The Cleveland Indians received significant contributions from a great deal of players throughout the 2016 regular season.
The Cleveland Indians are set to begin postseason play in just one day, giving fans one more chance to look back at the regular season before the stress of the playoffs begins. And with so many players having an impact on the division-winning season, it is tough to narrow one down as the team’s clear MVP.
Players like Mike Napoli and Carlos Santana provided some power that had been nonexistent for the past few years, while Francisco Lindor and Jose Ramirez were reliable both at the plate and in the field. There is also Corey Kluber, who remained the constant throughout all the injuries and struggles that affected the pitching staff at different points throughout the season.
Ramirez emerges as the favorite for the honor, but it is not by a clear margin. This team doesn’t have a Mike Trout, but rather a slew of quality players who are all responsible for the postseason berth this season. And the fact Michael Brantley is not among the group shows just how resilient this team has been this year.
Andrew Miller is another name who could be an option if he had been on the team all season, and could be a realistic option for the team’s postseason MVP if a World Series title is won. That is way too much to think about right now. Only one more day.
While we spend another day pretending not to be counting down the time until Thursday’s first pitch, let’s take a look at the news surrounding the Indians and the rest of the MLB in today’s edition of A.M. Wahoo’s.
Cleveland Indians News:
"If you ignore the play of the Cleveland Browns, 2016 has already been a magical year for Cleveland sports. The Cleveland Cavaliers brought the city its first championship since 1964, and the Cleveland Indians are now looking to bring the city its second title in four months."
"The sky seemed to be falling on September 26 when Corey Kluber was removed from his start after just four innings. After losing both Danny Salazar and Carlos Carrasco, losing Kluber may have been the end of the Cleveland Indians’ hopes of a World Series title."
"The catcher position has been an achilles heel for the Cleveland Indians throughout the 2016 season, as injuries and inconsistencies have plagued Tribe backstops. But with Cleveland now on the cusp of starting their American League Division Series against the Boston Red Sox, a decision in regards to the catcher position is looming."
"As we dive back into our top prospect reviews, we look at six more players who made up the heart of our Cleveland Indians’ preseason top 30 list. Included are a trio of players that made their big league debuts along with three bats who had varying degrees of success throughout the season."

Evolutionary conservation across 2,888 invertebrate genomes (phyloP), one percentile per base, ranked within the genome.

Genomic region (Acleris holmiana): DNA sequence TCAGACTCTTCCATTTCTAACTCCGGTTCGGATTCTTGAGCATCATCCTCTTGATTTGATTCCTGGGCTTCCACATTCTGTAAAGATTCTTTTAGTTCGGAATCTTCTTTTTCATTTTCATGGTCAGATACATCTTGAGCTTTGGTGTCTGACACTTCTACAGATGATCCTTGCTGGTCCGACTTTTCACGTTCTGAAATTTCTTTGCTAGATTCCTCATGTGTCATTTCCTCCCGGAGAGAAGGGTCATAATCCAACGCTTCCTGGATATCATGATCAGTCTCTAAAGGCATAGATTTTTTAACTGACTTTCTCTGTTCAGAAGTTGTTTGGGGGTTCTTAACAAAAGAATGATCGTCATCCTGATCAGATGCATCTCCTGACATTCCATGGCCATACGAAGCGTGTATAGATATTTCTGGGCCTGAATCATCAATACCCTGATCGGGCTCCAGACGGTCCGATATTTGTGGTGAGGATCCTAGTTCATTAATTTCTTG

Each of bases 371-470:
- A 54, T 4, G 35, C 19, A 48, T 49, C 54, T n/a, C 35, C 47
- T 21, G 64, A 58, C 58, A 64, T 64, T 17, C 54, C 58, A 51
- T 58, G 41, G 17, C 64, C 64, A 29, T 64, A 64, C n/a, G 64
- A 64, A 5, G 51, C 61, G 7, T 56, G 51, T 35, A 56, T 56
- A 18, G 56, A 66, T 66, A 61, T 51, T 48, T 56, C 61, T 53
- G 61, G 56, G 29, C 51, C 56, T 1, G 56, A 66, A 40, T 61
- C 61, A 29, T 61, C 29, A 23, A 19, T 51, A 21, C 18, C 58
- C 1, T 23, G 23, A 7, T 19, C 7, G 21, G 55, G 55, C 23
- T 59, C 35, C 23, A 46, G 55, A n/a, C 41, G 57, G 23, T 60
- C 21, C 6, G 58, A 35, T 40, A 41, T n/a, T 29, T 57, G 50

"Terry Francona has been the perfect fit for the Cleveland Indians. During his four years managing the team, Tito has the Indians at 352-294 — the best record of any team in that same span. He has done a lot of things really well in those four years, all of which are worth their own posts, but something in particular will be noteworthy over the next few weeks: his bullpen usage."
"As the baseball soared off Yan Gomes’ bat on Sunday, Indians team president Chris Antonetti watched with awe. After everything Gomes had gone through this season, and following a comeback that was as unpredictable as it was incredible, the catcher belted a home run in his first at-bat back with the team."
"What a difference a year makes. As a disastrous 2015 season crawled to a close, Boston Red Sox fans were ready to run Rick Porcello out of town. His production on the mound wasn’t close to matching the value of the lucrative extension the team handed him at the beginning of the season, so after only one season in Boston, Porcello had already been labeled a bust."
"The Toronto Blue Jays have a return date with the Texas Rangers. With the Baltimore Orioles in town for the Wild Card Round, it was win or go home. It was a game that spanned extra innings and had plenty of classic moments on the night."
"Asked Tuesday whether he liked seeing games that feature 17 or 18 relievers because of all the September call-ups, MLB commissioner Rob Manfred replied, “I don’t think 18 pitchers in a game is a good thing.”"